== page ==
Located in Cubus building, directly opposite of the famous Da Domenico restaurant in Hoi Ping Road in Causeway Bay, King's Palace Kitchen takes a contemporary Chinese approach in its decor. With 14 tables, roughly seating around 70 in the main dining area and two large tables in the private dining area, the tables in the restaurant are spaced out. The sofas and chairs are comfortable and King's Palace Kitchen projects a relaxing environment for diners to chat and enjoy their meal. The walls of the restaurants are covered with pictures frames of Chinese emperors and empresses, which resonate with the restaurant’s name.
Serving authentic Cantonese cuisine, King's Palace Kitchen’s menu is filled with home-styled dishes which may seem common and ordinary, yet rarely well-executed. We start with the almond and pig’s lung soup, which is supposedly good for the body and also takes hours of preparation. Prepared with Chinese cabbage, it is a refreshing soup to start off the meal. The soup has a pleasing almond scent and the taste strikes a balance between the different ingredients. As a part of the Cantonese culinary tradition, noodles, vermicelli, congee and rice dishes dominate a major part of the menu. Duly, we sample the crab congee and the supreme shrimp roe tossed noodles. The congee is made with one full crab and the flavours of the crab fully penetrate into the congee base, yet the sweetness still remains in the meat and we can tell that it is definitely crab season. In comparison, the shrimp roe tossed noodles is not much of a surprise. There is a generous proportion of shrimp roe and it uses fish soup for the soup base, but the taste is ordinary and something that you would expect from any restaurant serving Cantonese noodles. To complement the carbs, we order a tomato, lily, fungus and fresh yam dish; a kale hot pot; and a steamed A-grade chicken. The tomato, lily, fungus and fresh yam - claimed as one of the champion dishes at a local culinary competition TV show - is an innovative Cantonese dish full of colours but the flavours fail to astound. Similarly, although the meat of the steamed chicken is smooth and tender and undoubtedly top-grade, the taste was bland. On the other hand, the sizzling kale hot pot is delicious and aromatic. Served with small pieces of meat, garlic and onions, the kale is crispy and perfect with a bowl of plain rice. To finish the meal, we order the stewed egg white with almonds and a pan-fried red bean cake. Both of them were just right in sweetness and the pan-fried red bean cake was very well done with a slightly crispy shell and a warm filling. It is worth noting that the menu dedicates one whole page to dishes which require pre-ordering at least one-day in advance. If diners are planning a special dinner, they are advised to call in a day or two earlier to order and also to check out what’s in season.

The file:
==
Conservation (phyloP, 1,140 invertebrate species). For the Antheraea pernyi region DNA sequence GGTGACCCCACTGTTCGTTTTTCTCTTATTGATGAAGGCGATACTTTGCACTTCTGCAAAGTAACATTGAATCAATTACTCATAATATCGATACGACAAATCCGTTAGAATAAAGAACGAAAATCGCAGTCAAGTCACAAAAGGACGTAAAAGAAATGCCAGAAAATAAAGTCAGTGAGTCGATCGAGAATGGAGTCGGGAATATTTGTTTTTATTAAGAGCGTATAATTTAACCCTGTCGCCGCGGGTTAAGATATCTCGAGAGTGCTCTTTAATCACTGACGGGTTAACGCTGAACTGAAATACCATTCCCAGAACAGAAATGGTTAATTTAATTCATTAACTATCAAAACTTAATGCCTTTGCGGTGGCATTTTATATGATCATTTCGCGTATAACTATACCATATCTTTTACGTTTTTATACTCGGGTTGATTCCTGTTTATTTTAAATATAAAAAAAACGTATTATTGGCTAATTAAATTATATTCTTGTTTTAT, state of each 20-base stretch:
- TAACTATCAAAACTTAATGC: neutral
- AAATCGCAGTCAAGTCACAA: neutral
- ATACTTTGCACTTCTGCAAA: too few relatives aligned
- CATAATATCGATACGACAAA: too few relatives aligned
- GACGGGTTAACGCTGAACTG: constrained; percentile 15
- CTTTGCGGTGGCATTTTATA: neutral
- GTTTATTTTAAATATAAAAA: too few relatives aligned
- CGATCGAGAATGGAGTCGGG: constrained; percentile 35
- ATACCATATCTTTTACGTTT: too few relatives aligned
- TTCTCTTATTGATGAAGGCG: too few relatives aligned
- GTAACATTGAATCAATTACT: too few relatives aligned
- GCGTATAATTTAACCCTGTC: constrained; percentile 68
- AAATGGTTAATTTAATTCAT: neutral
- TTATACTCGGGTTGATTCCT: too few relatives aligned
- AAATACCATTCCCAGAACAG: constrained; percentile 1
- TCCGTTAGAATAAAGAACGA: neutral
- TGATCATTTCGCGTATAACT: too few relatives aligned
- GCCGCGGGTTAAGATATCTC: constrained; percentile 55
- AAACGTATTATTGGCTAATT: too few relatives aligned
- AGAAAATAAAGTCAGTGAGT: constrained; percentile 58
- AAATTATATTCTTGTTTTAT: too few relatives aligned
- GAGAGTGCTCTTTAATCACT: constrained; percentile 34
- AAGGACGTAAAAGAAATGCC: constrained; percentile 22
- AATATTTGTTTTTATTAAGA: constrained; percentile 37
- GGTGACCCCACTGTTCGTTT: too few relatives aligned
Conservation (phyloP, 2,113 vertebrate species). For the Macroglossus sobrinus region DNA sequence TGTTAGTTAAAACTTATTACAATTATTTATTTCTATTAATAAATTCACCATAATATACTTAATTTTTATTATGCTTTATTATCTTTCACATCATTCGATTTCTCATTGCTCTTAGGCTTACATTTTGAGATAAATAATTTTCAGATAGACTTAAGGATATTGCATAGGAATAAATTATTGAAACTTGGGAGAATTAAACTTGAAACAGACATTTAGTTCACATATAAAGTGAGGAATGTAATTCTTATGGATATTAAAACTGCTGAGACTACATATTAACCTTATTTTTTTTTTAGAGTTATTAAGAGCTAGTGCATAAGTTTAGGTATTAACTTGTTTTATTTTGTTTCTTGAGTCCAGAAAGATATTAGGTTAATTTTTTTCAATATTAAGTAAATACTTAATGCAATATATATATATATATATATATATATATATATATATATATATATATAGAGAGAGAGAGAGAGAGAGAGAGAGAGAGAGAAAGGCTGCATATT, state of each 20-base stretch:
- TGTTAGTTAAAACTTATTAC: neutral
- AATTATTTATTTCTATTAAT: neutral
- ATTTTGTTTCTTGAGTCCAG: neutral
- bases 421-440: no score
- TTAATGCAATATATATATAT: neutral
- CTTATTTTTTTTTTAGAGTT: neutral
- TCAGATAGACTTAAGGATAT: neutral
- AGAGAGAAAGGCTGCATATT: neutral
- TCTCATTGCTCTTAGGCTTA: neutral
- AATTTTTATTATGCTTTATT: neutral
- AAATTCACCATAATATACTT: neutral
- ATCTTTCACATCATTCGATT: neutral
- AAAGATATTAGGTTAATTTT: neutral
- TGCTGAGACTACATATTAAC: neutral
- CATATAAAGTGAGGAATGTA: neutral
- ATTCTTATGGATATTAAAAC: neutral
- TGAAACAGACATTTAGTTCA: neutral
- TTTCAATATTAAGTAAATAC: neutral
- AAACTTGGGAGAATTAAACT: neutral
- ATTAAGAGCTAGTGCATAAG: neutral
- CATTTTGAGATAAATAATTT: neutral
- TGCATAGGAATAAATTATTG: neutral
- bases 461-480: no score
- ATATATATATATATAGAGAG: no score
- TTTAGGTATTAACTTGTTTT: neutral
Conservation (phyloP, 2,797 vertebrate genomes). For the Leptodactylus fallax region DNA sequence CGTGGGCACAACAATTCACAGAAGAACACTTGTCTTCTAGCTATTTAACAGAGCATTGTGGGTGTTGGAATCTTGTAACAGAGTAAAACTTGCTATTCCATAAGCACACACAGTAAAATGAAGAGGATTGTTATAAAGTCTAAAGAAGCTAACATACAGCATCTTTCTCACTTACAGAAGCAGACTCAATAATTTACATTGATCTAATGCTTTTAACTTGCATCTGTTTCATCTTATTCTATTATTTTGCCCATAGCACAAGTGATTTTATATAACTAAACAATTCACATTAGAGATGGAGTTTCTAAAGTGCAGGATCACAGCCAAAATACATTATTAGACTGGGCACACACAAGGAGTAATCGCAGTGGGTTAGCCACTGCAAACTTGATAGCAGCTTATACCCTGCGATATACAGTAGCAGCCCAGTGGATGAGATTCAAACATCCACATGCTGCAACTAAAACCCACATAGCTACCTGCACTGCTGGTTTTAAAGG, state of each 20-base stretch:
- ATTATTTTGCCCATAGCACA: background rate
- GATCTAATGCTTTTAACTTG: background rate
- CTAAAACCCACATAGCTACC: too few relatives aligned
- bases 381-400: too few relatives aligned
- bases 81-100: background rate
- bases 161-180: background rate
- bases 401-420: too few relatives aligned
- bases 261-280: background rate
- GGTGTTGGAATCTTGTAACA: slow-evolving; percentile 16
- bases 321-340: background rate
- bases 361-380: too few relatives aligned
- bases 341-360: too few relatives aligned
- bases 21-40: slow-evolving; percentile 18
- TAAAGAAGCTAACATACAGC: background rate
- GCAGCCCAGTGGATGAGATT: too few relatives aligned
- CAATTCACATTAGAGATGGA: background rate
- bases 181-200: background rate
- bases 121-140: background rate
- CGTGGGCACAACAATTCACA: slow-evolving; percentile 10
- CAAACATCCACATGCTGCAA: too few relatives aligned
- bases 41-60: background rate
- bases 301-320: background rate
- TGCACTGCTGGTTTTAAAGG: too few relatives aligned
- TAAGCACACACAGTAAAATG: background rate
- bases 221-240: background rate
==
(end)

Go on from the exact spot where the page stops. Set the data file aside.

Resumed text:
King’s Palace Kitchen present home-style Cantonese cuisine in a fine-dining environment, so we expected more from the wine list. It is disappointing with less than ten choices of wine (including champagne, red and white wine) and only one red and one white wine by the glass. Luckily, the two glasses of house wines did complement the dishes well and diners can also bring their own wine for a minimal corkage fee of HK$100 per bottle.
Although the servers look serious and aloof intially, they are actually very attentive to your needs. Like most Cantonese restaurants, once a conversation is initiated, the servers are talkative and happy to go through the dishes with you and give good recommendations.
A dinner for two without any premium ingredients such as abalone or grouper costs about HK$450 per head. Given King’s Palace Kitchen’s location, decor, quality of food and services, this is a reasonable price to pay.